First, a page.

What does job burnout look like?

What pictures come to your mind when you think about job burnout? I was recently thinking about burnout and four pictures came to mind.

The first job burnout picture was...

The first burnout picture was of a dragster burning out on the racetrack. Wheels are squealing and smoke is bellowing up from the burning tires as the car moves down the track.

As I reflected on this picture, I realized this is much like what happens to busy people who burnout. They go, go, go full speed ahead. They don't take time to stop, rest, reflect, regroup, or recover.

No wonder they burnout. Sufficient rest is an important part of living a less stressful, more balanced, and joyful life.

Did you know that when people spend more time relaxing, they get more done while working? They tend to be more productive. It's true.

If you find yourself feeling burned out, make an effort to spend time resting and notice how you feel. Does it help you feel like your batteries have been recharged?

The second picture of job burnout...

The second picture of job burnout that came to my mind was of an old charcoal grill I used to own. We used it so much that the bottom was completely burned out. The metal became thin, cracked, and had large holes in it.

Most of the charcoal would spill on the ground under the grill when I tried to build a fire in it. It had gotten to the point that it was useless as a grill.

I should have started using it as a flower pot years earlier, before it got to the point that it was worthless:-)

As I thought about this picture I realized that people often burn themselves out by staying in the same position or doing the same things way too long. You need variety and challenge to maintain motivation.

You need to keep growing, developing new skills and abilities. You need to keep engaging in new and different tasks.

The old proverb, "Variety is the spice of life," is true. Too much redundancy results in boredom, which then contributes to burnout.

What do you need to do to bring freshness and newness into our life?

It may be something quick and easy, such as going to a new restaurant to eat.

It may be something bigger and more involved, such as taking a weekend trip to visit a place you have never been before, pursuing a new hobby, or learning a new job-related skill.

It may even be something really big, like finding a new job or changing careers.

Whatever it is, write it down and start planning how you are going to make it a reality.

If you need some help, stress relief - life balance coaching can probably help. If you want to explore this further you can schedule a no cost, no obligation stress relief strategy session by clicking here.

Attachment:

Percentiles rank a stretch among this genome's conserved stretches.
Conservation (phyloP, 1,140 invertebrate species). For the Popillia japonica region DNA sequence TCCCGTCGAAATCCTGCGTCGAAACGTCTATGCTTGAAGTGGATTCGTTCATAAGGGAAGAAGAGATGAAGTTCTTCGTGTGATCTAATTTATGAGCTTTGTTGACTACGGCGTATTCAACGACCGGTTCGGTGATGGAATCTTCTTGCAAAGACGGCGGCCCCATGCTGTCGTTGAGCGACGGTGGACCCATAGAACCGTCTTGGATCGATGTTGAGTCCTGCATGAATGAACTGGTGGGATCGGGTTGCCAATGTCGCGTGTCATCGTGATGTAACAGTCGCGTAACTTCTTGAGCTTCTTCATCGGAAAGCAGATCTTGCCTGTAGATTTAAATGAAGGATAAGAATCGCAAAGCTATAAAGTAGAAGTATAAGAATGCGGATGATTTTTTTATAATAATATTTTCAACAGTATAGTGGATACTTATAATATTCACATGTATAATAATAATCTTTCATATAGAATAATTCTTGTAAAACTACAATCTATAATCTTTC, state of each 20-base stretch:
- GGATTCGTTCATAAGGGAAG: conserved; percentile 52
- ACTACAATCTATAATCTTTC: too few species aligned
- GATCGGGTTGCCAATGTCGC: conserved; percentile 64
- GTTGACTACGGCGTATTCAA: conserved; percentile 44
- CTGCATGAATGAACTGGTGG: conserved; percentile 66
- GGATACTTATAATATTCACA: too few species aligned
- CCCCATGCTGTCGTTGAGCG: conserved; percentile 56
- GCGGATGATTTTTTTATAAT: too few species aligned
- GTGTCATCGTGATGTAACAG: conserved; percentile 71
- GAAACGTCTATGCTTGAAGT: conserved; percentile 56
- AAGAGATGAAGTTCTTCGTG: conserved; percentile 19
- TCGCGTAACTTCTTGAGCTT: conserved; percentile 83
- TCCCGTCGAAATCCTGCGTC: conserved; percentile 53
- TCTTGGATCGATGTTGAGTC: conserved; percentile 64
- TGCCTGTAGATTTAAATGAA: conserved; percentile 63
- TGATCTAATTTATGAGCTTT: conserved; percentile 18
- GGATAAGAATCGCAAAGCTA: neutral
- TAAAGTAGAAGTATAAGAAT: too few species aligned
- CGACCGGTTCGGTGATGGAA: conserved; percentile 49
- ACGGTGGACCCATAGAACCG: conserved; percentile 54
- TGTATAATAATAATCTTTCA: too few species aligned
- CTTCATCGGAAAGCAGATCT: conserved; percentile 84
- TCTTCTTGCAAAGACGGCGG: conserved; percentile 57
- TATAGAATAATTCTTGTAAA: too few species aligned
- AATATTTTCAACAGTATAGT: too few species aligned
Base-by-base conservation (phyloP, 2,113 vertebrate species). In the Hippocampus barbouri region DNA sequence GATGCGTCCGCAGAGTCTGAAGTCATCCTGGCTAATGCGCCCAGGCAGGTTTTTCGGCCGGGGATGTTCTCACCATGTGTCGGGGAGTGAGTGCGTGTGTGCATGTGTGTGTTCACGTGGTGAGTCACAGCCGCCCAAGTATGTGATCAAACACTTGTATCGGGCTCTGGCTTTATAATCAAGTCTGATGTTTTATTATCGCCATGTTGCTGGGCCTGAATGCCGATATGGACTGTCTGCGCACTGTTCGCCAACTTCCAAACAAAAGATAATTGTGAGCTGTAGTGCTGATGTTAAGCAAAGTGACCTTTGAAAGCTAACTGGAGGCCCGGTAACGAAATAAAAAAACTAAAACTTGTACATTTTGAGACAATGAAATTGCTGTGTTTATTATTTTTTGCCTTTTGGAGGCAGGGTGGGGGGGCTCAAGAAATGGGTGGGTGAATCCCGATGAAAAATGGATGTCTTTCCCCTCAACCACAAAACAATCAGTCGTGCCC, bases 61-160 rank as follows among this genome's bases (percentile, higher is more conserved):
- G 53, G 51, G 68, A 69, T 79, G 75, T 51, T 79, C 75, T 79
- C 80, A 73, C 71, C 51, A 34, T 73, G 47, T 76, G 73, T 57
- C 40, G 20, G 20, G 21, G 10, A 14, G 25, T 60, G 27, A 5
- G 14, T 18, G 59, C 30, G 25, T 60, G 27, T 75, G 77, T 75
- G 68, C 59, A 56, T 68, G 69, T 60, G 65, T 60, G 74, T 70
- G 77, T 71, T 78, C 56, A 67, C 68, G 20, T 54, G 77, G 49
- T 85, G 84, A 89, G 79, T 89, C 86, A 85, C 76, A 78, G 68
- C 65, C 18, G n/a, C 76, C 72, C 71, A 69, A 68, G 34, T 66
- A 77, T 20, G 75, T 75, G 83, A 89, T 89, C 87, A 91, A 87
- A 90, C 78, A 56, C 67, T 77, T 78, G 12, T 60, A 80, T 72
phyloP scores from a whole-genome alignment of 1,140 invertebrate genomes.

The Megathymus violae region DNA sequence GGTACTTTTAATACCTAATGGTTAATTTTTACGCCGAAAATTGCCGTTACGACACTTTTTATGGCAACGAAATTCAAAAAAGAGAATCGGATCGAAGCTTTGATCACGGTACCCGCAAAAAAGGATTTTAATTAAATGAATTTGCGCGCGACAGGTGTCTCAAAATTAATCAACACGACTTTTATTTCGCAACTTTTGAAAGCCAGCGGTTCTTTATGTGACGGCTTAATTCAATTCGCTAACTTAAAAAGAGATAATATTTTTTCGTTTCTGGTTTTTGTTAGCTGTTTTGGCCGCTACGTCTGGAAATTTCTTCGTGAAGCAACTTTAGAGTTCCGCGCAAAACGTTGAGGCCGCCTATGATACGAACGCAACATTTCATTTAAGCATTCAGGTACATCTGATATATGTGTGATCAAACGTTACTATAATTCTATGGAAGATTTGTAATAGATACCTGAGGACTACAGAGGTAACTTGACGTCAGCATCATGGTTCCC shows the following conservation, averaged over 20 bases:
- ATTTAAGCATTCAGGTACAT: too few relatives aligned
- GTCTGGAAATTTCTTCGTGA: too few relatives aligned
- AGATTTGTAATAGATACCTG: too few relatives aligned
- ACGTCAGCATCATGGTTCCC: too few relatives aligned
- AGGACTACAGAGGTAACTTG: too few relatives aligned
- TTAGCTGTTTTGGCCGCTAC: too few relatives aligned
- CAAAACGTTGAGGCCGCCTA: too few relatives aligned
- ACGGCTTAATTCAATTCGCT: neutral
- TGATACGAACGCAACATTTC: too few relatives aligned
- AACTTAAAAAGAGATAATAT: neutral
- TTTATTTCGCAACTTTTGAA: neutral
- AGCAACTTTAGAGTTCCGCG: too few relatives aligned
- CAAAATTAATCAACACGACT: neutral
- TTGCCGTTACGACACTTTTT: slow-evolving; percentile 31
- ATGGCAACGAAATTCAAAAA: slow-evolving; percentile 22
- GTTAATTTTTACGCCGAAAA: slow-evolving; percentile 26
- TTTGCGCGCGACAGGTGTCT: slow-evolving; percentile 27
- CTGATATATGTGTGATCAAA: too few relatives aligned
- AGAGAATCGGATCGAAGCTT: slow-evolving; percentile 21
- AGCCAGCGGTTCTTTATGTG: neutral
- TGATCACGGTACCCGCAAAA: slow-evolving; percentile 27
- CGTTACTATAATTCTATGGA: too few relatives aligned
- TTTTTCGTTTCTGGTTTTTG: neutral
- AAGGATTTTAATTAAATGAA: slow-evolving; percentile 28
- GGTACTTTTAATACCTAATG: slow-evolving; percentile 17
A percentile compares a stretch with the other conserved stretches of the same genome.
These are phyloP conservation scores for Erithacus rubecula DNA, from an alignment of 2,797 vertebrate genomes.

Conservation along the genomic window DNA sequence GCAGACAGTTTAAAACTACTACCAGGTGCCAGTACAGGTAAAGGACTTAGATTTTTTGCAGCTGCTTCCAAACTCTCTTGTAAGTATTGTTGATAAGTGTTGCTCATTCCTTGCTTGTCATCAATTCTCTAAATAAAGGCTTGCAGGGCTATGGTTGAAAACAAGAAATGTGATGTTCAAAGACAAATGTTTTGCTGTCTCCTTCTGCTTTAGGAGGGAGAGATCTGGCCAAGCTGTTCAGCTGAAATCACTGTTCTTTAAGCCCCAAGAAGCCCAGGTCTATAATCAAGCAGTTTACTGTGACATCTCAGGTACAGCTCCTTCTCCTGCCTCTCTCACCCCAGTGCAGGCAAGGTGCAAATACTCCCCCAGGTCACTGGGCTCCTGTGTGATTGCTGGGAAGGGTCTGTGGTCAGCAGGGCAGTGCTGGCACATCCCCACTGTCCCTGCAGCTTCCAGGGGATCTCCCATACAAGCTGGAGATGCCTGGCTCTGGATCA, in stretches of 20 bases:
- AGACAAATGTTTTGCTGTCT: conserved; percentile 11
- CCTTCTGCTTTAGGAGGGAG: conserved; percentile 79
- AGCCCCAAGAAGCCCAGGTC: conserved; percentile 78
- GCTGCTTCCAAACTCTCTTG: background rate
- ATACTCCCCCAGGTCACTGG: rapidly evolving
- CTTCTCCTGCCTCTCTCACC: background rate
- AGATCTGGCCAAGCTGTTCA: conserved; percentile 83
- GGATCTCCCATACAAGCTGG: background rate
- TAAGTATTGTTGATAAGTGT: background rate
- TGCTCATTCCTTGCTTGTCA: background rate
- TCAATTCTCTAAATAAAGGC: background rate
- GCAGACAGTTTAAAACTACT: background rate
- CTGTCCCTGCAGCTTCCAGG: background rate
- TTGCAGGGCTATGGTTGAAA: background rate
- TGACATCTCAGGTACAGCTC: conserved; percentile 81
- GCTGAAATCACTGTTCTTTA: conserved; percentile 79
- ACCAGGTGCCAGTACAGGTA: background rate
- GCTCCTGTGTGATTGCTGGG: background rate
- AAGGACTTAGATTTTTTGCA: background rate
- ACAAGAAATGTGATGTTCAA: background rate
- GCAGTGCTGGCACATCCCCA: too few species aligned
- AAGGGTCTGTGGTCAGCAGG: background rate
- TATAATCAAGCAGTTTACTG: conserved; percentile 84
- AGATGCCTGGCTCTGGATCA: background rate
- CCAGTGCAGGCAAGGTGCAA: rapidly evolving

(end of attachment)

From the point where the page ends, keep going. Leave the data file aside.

Job burnout picture number three...

When I was in college, I worked for Armour and Company, a meat packing company. I often worked nights. One morning as I was driving home shortly after sunrise, I passed an old country store that had burned. Only the shell of the building was left standing.

In front of the burned out building was a charred Coca-Cola case. When I saw that mostly destroyed red case in front of the burned store the phrase that popped into my mind was, "Things go better with Coke."

That phrase used to be Coca-Cola's slogan.

Well, it was not true, at least in this case.

We often contribute to our own burnout by having unrealistic expectations. We believe lies. And these lies increase our stress to the point that it becomes overwhelming.

Common lies that people tell themselves are...

  • Anything less than perfect is unacceptable.
  • My job is to please other people.
  • Growth should be quick, easy, and painless.

Of course, there are many others.

The lesson here is that our thinking contributes greatly to our stress level and to job burnout. When you find yourself burning out, stop and ask yourself, "What am I thinking?"

See if you can identify unrealistic expectations. If you can identify them, you can change them.

The fourth job burnout picture...

As my three sons and daughter were growing up, we did a lot of camping out. We camped together as a family and with the Boy Scouts.

Cold weather camping was a frequent activity. I enjoyed sitting beside a campfire on a frigid night watching the flames dance. All through the day we put wood on the fire.

Then, as the evening passed and bedtime approached, we stopped fueling the fire. By the time we crawled into warm sleeping bags for the night the fire was almost completely out. The next morning the only remnant of the fire was a cold pile of ashes.

The fire burned out because we stopped putting wood on it. For a fire to burn hot, it needs fuel.

Do you allow the same thing to happen in your life? Do you stop feeding yourself? Or do you feed yourself with poor quality fuel? Do you live on a diet of junk food?

I am talking about more than what you put into your mouth and swallow. True, it is important to fuel your body with good nutrition.

But you also need to feed your mind with quality food for thought.

It is important to feed yourself spiritually. Otherwise, you will find your life feeling meaningless.

If you don't feed your social life, you will not have the strong, supportive relationships needed to sustain you when life is stressful?

If you find yourself feeling stressed-out and headed for burnout (or already burned out), look at how you are fueling the various parts of your life. To regain and sustain motivation and energy, you need quality fuel.

Before I go, let me ask you a question. Are you crazy busy? If so, you need to watch this video.

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